A Year Review of the Save the Tigris Campaign
Johanna Rivera 16 0f January 2014
For the last year, the Save the Tigris Campaign has been actively working to raise awareness about the negative impacts of Ilisu dam, one of 22 dams built in Turkey on the Tigris River. The campaign gathers organizations form Turkey, Iraq and internationally to raise awareness about the negative impact of the Ilisu dam, the biggest to be built on the Tigris River and that will have disastrous cultural, socio-economic, and environmental impacts on the population of Iraq and Turkey.
The campaign has released various statements to Andritz, the turbine manufacturer, on the devastating impact of the dam on Iraqi water resources, and to the Iraqi Government, Ministry of Environment and the Ministry of Foreign Affairs to bring the issue of transboundary water as an urgent foreign policy matter. The urgency of this campaign is shown by the deterioration of the water quality in Iraq and the risk of disappearance of the Iraqi marshes, an important wetland in the Middle East. The Iraqi marshes have important cultural, natural and economic value to the communities that it surrounds. The dam issue is both a geo-political and a natural resources issue, as Iraqis feel that this dam could give Turkey control over much of Iraq’s water and that Turkey could use it as a political tool whenever it wants to get something from Iraq. Iraq depends on the water of the Tigris for much of its water needs; the construction of this dam will reduce significantly the water available in Iraq. The problem cannot be reduced to this one dam. The real problem is that there is no transboundary water agreement between the riparian countries that guarantees reasonable and equitable access to water to Iraq.
In 2013, the campaign has coordinated local and international activists to raise awareness inside and outside of Iraq of the dangers of Ilisu. Iraqis have advances their efforts to join their voice to the global movement to protect rivers and people who depend on them. In this respect, the Save the Tigris campaign participated in the World Social Forum in Tunis. In a coalition of organizations we organized a session on water grabs and global solidarity. In that session, we gathered activists and local community organizers from Mexico, Peru, India and Europe working against water privatization, mining construction in indigenous communities land and dams that displace people and damage river ecosystems. We shared experiences, strategies and lessons learned from all the movements. During May, the campaign organized a seminar In Jordan in cooperation with Iraqi scholars and water experts that made recommendations on how to work with the transboundary water issue at the national and international level. In April and May, members of the campaign visited the Ilisu dam site Turkey, and Hasankeyf, one of the many communities that will be displaced by the dam construction.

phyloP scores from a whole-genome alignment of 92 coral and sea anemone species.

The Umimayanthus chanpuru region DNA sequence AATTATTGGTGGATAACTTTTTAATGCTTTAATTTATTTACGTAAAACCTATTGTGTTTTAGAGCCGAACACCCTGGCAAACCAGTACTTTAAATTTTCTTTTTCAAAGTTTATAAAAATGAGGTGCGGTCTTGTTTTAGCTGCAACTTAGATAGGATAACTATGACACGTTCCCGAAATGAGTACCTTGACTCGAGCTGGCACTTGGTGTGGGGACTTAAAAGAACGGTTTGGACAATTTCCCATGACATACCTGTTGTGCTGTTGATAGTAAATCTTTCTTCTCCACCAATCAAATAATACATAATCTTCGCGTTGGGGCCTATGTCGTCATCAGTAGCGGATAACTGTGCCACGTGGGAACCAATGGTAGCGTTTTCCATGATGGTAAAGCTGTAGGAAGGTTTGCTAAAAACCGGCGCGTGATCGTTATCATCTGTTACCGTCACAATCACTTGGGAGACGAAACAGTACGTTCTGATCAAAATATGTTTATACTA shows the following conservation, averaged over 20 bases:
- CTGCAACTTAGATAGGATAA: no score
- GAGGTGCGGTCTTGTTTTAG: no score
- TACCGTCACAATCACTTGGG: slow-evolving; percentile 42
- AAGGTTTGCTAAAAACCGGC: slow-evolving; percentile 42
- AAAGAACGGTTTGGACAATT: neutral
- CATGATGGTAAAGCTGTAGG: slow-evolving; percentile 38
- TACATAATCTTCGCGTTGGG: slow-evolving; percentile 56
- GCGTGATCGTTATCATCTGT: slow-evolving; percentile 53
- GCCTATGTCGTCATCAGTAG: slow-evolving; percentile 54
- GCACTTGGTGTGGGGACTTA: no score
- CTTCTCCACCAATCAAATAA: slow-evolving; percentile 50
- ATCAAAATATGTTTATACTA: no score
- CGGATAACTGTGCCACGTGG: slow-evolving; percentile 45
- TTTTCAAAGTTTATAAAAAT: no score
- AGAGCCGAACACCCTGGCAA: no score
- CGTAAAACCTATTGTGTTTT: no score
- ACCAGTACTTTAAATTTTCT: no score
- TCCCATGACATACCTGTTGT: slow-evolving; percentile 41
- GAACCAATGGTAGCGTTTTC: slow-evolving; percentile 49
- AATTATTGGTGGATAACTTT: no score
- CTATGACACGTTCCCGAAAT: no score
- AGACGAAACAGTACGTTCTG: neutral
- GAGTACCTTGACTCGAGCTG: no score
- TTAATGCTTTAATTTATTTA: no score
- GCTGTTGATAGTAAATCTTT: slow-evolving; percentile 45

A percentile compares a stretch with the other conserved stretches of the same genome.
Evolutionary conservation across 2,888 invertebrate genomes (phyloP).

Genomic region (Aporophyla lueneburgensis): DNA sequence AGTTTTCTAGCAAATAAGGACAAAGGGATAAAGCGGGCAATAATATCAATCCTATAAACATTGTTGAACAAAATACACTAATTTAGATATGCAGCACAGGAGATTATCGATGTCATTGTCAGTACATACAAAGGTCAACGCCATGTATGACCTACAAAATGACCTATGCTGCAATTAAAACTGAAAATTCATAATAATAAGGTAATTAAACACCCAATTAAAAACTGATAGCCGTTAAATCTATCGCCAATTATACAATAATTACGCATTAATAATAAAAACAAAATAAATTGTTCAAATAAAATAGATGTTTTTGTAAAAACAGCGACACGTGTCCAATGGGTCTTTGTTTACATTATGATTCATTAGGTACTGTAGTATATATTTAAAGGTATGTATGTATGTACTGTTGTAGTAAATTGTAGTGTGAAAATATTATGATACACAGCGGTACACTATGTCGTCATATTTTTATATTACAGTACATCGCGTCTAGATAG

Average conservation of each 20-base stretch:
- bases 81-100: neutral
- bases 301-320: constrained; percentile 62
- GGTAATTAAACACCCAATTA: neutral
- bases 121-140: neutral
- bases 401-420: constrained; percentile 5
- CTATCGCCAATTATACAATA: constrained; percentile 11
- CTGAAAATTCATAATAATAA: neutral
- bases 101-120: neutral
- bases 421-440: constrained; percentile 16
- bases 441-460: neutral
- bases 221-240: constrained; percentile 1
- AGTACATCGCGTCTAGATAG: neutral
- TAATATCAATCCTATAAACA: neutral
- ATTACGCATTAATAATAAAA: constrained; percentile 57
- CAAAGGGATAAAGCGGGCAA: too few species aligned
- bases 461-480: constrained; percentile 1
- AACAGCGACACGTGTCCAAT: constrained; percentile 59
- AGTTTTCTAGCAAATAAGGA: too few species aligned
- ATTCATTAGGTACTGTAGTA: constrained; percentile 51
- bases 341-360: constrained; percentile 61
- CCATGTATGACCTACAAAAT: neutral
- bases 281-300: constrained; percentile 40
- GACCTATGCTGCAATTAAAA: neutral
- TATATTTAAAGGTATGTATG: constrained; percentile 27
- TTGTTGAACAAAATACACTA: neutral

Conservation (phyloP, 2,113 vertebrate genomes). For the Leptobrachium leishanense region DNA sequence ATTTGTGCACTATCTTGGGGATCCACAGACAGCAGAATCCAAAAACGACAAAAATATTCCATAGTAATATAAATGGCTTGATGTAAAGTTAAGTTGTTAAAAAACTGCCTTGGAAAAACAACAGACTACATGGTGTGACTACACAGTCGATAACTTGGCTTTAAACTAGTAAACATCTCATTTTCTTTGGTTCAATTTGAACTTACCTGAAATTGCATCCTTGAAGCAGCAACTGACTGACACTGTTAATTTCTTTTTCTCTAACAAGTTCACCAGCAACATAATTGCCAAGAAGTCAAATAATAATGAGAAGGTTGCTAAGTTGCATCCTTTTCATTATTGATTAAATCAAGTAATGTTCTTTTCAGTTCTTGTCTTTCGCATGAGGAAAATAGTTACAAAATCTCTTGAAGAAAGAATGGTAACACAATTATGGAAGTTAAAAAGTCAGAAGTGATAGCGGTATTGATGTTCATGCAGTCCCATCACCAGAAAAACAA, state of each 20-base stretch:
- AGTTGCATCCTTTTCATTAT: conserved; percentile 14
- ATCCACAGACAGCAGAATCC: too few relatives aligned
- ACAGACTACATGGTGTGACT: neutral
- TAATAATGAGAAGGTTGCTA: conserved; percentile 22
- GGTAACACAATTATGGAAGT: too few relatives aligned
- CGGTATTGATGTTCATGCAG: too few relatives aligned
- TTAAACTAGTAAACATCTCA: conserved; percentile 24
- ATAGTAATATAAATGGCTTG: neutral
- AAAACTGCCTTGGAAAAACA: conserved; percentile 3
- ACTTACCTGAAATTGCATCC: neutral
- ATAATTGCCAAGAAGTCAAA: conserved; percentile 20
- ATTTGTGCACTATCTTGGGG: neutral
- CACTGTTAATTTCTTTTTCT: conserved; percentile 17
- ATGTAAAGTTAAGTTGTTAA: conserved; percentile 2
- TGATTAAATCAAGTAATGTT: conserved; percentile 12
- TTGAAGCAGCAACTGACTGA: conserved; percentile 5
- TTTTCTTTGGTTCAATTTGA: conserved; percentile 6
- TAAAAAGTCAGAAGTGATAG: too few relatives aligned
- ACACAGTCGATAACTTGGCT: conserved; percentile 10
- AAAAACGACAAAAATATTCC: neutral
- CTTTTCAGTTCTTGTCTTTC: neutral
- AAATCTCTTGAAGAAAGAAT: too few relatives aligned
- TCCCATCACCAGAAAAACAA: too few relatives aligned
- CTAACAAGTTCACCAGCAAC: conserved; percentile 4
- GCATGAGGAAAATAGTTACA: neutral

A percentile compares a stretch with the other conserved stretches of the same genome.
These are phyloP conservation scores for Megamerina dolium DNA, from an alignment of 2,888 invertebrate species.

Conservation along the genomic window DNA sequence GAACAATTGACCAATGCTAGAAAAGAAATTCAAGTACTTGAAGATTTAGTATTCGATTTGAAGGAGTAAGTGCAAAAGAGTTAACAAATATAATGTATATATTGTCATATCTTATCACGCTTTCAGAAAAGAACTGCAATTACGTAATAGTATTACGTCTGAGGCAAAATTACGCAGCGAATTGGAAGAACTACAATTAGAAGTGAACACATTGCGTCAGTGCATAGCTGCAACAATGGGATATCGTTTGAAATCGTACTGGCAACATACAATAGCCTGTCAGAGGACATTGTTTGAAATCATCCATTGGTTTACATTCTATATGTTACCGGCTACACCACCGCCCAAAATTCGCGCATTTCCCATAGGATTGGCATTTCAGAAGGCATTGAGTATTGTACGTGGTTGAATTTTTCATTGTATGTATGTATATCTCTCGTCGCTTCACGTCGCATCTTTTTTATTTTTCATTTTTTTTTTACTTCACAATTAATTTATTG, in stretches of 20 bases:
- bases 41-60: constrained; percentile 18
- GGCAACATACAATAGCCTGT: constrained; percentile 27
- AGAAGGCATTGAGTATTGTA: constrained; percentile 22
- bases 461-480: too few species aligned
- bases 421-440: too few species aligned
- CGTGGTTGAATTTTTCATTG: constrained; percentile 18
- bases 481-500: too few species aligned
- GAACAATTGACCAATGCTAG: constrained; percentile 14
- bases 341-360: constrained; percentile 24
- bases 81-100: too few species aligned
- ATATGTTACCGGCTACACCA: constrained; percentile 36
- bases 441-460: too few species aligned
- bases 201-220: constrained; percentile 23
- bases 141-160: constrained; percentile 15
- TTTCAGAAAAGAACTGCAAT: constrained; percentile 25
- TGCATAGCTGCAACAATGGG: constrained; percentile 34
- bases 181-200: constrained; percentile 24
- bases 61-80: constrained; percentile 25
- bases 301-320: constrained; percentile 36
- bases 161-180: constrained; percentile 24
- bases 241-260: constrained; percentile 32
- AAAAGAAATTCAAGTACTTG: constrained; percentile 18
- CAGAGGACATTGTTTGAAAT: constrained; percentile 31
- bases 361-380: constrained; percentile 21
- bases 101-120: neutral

During June, the campaign organized awareness seminars in Iraq’s south provinces of Basra, Missan, Thiqar (Nasriyah) and Diwaniyah, with the collaboration of Iraqi and international activists. The seminars were organized by local activists, and invited youth groups, community leaders from the Iraqi Marshes, academics, members of the local government and local and national media. These seminars emphasized the urgency of the submission of the file of the Iraqi Marshes to the UNESCO World Heritage Committee. All these efforts gained support of youth and local activists and were building up to the campaign’s session on Iraqi Social Forum (ISF) organized in Baghdad in September 2013. The Baghdad session brought Iraqi lawyers together international activists from Egypt, Palestine, Turkey and US to discuss legal aspects of Ilisu and legal strategies available in Iraq Iraqi lawyers together with international activists and water experts to protect the Tigris River.
The campaign has been actively working with legal and water experts to develop a legal framework that includes both a diplomatic as well as an international law perspective to solve the water issue, a perspective that could give Iraq the leverage to negotiate with Turkey a transboundary water agreement that will guarantee equal shares of the Tigris River. Mobilization has begun after the ISF; a statement from the Iraqi Jurist Union, demanding the government to actively engage with the water issue and with Turkey. In addition, one of Iraq’s most prominent religious leader demanded Iraq to take Turkey to the UN for arbitration on the water issue if the two states were not able to come to a solution on their own.
This is just the start, and in the beginning I saw no big progress, but as I look back into these years I can see that things are moving, I can see that people are mobilizing. These are big issues that we are dealing with, and I have learned to see each achievement as a small victory in a long journey towards democracy. It didn’t take the west 10 years to achieve the improvements in human rights and democracy that we can see today, and it is easy to take for granted the work that others did to have the freedoms that we have. The same is true for Iraq and Kurdistan. It will probably take one or two more generations, but we have started. And we are moving steadily!